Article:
• Derrick W. Spell, MD FACP

The Bite-Sized Blog on Toilet Paper

Coronavirus, or COVID-19, has spread to more than 100 countries over the last several weeks. The World Health Organization categorized this outbreak as a pandemic on March 11th. On the 13th, President Trump declared a national emergency. Concerts, sporting events and schools have been cancelled worldwide. Yet, this is not a blog about COVID-19!


Many Americans responded to these actions by stocking up on basic supplies like bread and toilet paper. Nationwide, most stores were sold out of toilet paper within a matter of hours. I understand that fear and panic can cause strange behavior, but hoarding of toilet paper? Some mental health experts believe that extra quantities of essentials provide some level of comfort. I also think there is another option to consider. Instead of buying more toilet paper, you could eat in a way so that you use less of it!


Stop and think about this for a moment! When your stools are soft and formed, you don’t need a lot of toilet paper. These proper bowel movements are easily accomplished by staying adequately hydrated and eating nutritious foods. You may ask, “How does that work?” The answer is simple – fiber! Dietary fiber increases the bulk of your stool. This helps keep your bowel movements soft and regular! (I know this topic is not glamorous. But, just like the children’s book, Everyone Poops!)



Adequate fiber intake has additional health benefits. Our body needs fiber to function properly. High-fiber diets have been shown to reduce cholesterol levels. Fiber consumption facilitates successful weight management by promoting satiety and reducing cravings. High-fiber diets also lower the chances of developing illnesses such as heart disease, diabetes and cancer. Since fiber can help us in so many ways (including less toilet paper!), let’s learn more about it!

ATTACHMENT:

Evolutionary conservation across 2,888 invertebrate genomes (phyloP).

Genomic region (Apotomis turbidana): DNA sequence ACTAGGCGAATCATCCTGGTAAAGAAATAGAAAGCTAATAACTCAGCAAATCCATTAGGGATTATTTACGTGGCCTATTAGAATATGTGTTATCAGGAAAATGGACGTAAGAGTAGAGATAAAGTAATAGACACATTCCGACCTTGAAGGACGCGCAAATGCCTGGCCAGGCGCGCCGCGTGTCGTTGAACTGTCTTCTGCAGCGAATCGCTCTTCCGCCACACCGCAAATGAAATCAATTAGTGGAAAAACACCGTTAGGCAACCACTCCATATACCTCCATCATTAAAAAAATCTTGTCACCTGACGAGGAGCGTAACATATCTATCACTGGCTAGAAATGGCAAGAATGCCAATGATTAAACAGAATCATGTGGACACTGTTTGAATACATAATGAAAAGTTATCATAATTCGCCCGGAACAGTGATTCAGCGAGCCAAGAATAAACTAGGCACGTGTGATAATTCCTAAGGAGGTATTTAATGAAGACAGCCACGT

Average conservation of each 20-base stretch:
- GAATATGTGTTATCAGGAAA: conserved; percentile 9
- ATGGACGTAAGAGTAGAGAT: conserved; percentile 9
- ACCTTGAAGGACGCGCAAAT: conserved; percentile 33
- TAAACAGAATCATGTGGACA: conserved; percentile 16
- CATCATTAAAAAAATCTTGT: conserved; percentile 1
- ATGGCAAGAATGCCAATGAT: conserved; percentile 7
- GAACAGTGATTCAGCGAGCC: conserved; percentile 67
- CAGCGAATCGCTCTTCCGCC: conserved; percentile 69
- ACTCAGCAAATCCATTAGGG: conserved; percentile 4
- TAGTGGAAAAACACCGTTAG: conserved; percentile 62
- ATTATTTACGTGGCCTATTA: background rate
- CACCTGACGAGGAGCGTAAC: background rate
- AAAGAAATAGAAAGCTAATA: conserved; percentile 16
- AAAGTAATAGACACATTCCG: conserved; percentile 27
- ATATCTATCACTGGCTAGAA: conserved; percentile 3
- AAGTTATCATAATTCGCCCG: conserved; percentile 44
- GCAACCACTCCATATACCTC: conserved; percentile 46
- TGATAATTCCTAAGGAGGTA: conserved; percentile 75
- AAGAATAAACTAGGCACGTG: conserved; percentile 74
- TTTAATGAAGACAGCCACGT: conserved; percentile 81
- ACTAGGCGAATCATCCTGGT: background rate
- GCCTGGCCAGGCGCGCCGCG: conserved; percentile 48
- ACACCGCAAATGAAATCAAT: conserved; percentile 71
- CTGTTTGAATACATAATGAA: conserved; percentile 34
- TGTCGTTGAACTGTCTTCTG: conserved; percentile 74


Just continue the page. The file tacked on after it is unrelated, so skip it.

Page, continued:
Fiber is a natural part of food that cannot be broken down by the intestinal tract. Unlike other carbohydrates, our body lacks the enzymes to properly break down fiber. As a result, fiber is not absorbed. There are two kinds of fiber: soluble fiber and insoluble fiber. Both forms of fiber are essential for successful weight management because they promote satiety and reduce cravings.


Soluble fiber, also known as sticky fiber, dissolves in water and turns to gel during digestion. This helps to slow down digestion, which leads to more level absorption of food and improved blood glucose control. Soluble fiber also improves cholesterol levels and reduces the risk of heart disease. Good sources of soluble fiber include oatmeal, beans and fruit. Insoluble fiber does not dissolve in water and passes through our digestive system generally intact. Previously referred to as roughage, insoluble fiber adds bulk to your stools, so you stay regular. Good sources of insoluble fiber include vegetables and whole grains.


Most wholesome foods contain both forms of fiber. As a rule, the more natural and unprocessed the food, the more fiber it has. Most plant-based foods (vegetables, beans, whole grains, fruit and nuts) are full of fiber. On the other hand, refined carbohydrates (like white breads, rice and pastas) usually have no fiber. (The typical refining of grain removes the bran layer, which is the natural fiber source of grain.) Meats and dairy products also have no fiber!


There are many practical ways to increase your daily fiber intake. Replace white breads and pasta with whole grain products. Fill up on oatmeal and fruit for breakfast. Enjoy fruit and nuts as a snack or dessert. Include vegetables with your meals as often as possible, especially the cruciferous vegetables! (Remember, these include broccoli, cauliflower, cabbage, kale, bok choy, Brussels sprouts and the green leafy vegetables.) Load up on legumes by eating more beans, lentils and peas. Last but not least, minimize your consumption of meats and dairy products as much as possible.


Adequate fiber intake is necessary for a healthy lifestyle. High-fiber diets are especially important for proper bowel health. When you eat enough fiber, bowel movements are softer and easier to pass. So, make sure you eat enough fruits and veggies! You will have cleaner bathroom experiences, thus, less toilet paper!

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© 2019 by Derrick W. Spell, MD, FACP

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